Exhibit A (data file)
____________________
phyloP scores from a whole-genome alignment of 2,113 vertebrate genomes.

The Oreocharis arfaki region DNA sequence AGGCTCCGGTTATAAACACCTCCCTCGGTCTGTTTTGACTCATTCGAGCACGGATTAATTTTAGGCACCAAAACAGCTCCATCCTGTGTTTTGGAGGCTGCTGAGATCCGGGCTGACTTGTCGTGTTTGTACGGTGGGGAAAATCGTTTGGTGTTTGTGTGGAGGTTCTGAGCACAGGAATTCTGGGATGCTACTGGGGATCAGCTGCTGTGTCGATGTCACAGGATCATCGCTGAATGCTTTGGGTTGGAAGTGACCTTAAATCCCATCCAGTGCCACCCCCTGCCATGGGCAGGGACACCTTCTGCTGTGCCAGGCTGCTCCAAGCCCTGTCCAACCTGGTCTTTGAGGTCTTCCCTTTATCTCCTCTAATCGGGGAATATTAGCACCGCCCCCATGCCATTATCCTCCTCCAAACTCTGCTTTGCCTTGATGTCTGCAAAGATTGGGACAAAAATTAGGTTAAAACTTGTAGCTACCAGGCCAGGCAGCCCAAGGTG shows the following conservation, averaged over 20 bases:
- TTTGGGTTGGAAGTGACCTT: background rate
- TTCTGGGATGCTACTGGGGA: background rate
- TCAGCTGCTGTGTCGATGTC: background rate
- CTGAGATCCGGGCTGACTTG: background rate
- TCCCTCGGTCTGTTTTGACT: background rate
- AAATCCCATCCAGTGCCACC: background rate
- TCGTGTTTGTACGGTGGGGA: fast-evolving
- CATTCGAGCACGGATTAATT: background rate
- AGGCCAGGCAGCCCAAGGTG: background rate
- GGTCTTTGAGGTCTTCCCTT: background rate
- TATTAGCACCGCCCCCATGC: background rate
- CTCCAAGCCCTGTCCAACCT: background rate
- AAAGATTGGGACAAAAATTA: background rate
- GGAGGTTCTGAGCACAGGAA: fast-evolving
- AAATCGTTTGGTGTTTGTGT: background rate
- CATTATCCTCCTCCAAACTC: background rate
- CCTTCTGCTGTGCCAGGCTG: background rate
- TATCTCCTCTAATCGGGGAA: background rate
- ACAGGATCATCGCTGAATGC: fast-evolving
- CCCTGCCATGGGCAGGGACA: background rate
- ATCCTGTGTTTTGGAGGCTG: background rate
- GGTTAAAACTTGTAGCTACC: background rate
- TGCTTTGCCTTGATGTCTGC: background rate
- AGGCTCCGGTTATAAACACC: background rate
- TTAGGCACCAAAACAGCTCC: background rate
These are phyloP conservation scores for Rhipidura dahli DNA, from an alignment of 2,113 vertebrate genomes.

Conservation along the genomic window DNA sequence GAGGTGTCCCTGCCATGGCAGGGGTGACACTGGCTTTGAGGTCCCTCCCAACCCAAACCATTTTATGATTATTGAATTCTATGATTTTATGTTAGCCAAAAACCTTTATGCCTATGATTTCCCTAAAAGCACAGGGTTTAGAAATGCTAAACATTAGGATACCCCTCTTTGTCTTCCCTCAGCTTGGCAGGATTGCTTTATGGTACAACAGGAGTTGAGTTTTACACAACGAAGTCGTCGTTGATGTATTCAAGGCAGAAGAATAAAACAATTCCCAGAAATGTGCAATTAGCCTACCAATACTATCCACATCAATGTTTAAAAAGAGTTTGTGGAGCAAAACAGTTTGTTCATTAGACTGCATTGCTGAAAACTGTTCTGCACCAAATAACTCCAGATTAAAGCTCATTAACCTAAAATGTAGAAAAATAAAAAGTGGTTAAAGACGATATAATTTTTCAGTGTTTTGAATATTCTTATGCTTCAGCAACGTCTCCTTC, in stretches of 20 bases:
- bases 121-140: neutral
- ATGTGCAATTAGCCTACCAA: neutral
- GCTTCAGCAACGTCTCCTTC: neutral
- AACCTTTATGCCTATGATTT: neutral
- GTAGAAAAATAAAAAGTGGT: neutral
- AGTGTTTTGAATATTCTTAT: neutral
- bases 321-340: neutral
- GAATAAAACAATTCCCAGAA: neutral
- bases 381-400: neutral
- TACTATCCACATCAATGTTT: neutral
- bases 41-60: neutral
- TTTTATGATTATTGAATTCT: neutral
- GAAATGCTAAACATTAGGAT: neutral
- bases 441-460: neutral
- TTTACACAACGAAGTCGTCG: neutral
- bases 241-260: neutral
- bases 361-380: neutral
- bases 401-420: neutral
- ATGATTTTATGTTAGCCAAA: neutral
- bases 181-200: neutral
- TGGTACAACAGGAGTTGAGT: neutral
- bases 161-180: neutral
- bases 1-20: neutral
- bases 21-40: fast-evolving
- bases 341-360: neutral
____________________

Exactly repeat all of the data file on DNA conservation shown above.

phyloP scores from a whole-genome alignment of 2,113 vertebrate genomes.

The Oreocharis arfaki region DNA sequence AGGCTCCGGTTATAAACACCTCCCTCGGTCTGTTTTGACTCATTCGAGCACGGATTAATTTTAGGCACCAAAACAGCTCCATCCTGTGTTTTGGAGGCTGCTGAGATCCGGGCTGACTTGTCGTGTTTGTACGGTGGGGAAAATCGTTTGGTGTTTGTGTGGAGGTTCTGAGCACAGGAATTCTGGGATGCTACTGGGGATCAGCTGCTGTGTCGATGTCACAGGATCATCGCTGAATGCTTTGGGTTGGAAGTGACCTTAAATCCCATCCAGTGCCACCCCCTGCCATGGGCAGGGACACCTTCTGCTGTGCCAGGCTGCTCCAAGCCCTGTCCAACCTGGTCTTTGAGGTCTTCCCTTTATCTCCTCTAATCGGGGAATATTAGCACCGCCCCCATGCCATTATCCTCCTCCAAACTCTGCTTTGCCTTGATGTCTGCAAAGATTGGGACAAAAATTAGGTTAAAACTTGTAGCTACCAGGCCAGGCAGCCCAAGGTG shows the following conservation, averaged over 20 bases:
- TTTGGGTTGGAAGTGACCTT: background rate
- TTCTGGGATGCTACTGGGGA: background rate
- TCAGCTGCTGTGTCGATGTC: background rate
- CTGAGATCCGGGCTGACTTG: background rate
- TCCCTCGGTCTGTTTTGACT: background rate
- AAATCCCATCCAGTGCCACC: background rate
- TCGTGTTTGTACGGTGGGGA: fast-evolving
- CATTCGAGCACGGATTAATT: background rate
- AGGCCAGGCAGCCCAAGGTG: background rate
- GGTCTTTGAGGTCTTCCCTT: background rate
- TATTAGCACCGCCCCCATGC: background rate
- CTCCAAGCCCTGTCCAACCT: background rate
- AAAGATTGGGACAAAAATTA: background rate
- GGAGGTTCTGAGCACAGGAA: fast-evolving
- AAATCGTTTGGTGTTTGTGT: background rate
- CATTATCCTCCTCCAAACTC: background rate
- CCTTCTGCTGTGCCAGGCTG: background rate
- TATCTCCTCTAATCGGGGAA: background rate
- ACAGGATCATCGCTGAATGC: fast-evolving
- CCCTGCCATGGGCAGGGACA: background rate
- ATCCTGTGTTTTGGAGGCTG: background rate
- GGTTAAAACTTGTAGCTACC: background rate
- TGCTTTGCCTTGATGTCTGC: background rate
- AGGCTCCGGTTATAAACACC: background rate
- TTAGGCACCAAAACAGCTCC: background rate
These are phyloP conservation scores for Rhipidura dahli DNA, from an alignment of 2,113 vertebrate genomes.

Conservation along the genomic window DNA sequence GAGGTGTCCCTGCCATGGCAGGGGTGACACTGGCTTTGAGGTCCCTCCCAACCCAAACCATTTTATGATTATTGAATTCTATGATTTTATGTTAGCCAAAAACCTTTATGCCTATGATTTCCCTAAAAGCACAGGGTTTAGAAATGCTAAACATTAGGATACCCCTCTTTGTCTTCCCTCAGCTTGGCAGGATTGCTTTATGGTACAACAGGAGTTGAGTTTTACACAACGAAGTCGTCGTTGATGTATTCAAGGCAGAAGAATAAAACAATTCCCAGAAATGTGCAATTAGCCTACCAATACTATCCACATCAATGTTTAAAAAGAGTTTGTGGAGCAAAACAGTTTGTTCATTAGACTGCATTGCTGAAAACTGTTCTGCACCAAATAACTCCAGATTAAAGCTCATTAACCTAAAATGTAGAAAAATAAAAAGTGGTTAAAGACGATATAATTTTTCAGTGTTTTGAATATTCTTATGCTTCAGCAACGTCTCCTTC, in stretches of 20 bases:
- bases 121-140: neutral
- ATGTGCAATTAGCCTACCAA: neutral
- GCTTCAGCAACGTCTCCTTC: neutral
- AACCTTTATGCCTATGATTT: neutral
- GTAGAAAAATAAAAAGTGGT: neutral
- AGTGTTTTGAATATTCTTAT: neutral
- bases 321-340: neutral
- GAATAAAACAATTCCCAGAA: neutral
- bases 381-400: neutral
- TACTATCCACATCAATGTTT: neutral
- bases 41-60: neutral
- TTTTATGATTATTGAATTCT: neutral
- GAAATGCTAAACATTAGGAT: neutral
- bases 441-460: neutral
- TTTACACAACGAAGTCGTCG: neutral
- bases 241-260: neutral
- bases 361-380: neutral
- bases 401-420: neutral
- ATGATTTTATGTTAGCCAAA: neutral
- bases 181-200: neutral
- TGGTACAACAGGAGTTGAGT: neutral
- bases 161-180: neutral
- bases 1-20: neutral
- bases 21-40: fast-evolving
- bases 341-360: neutral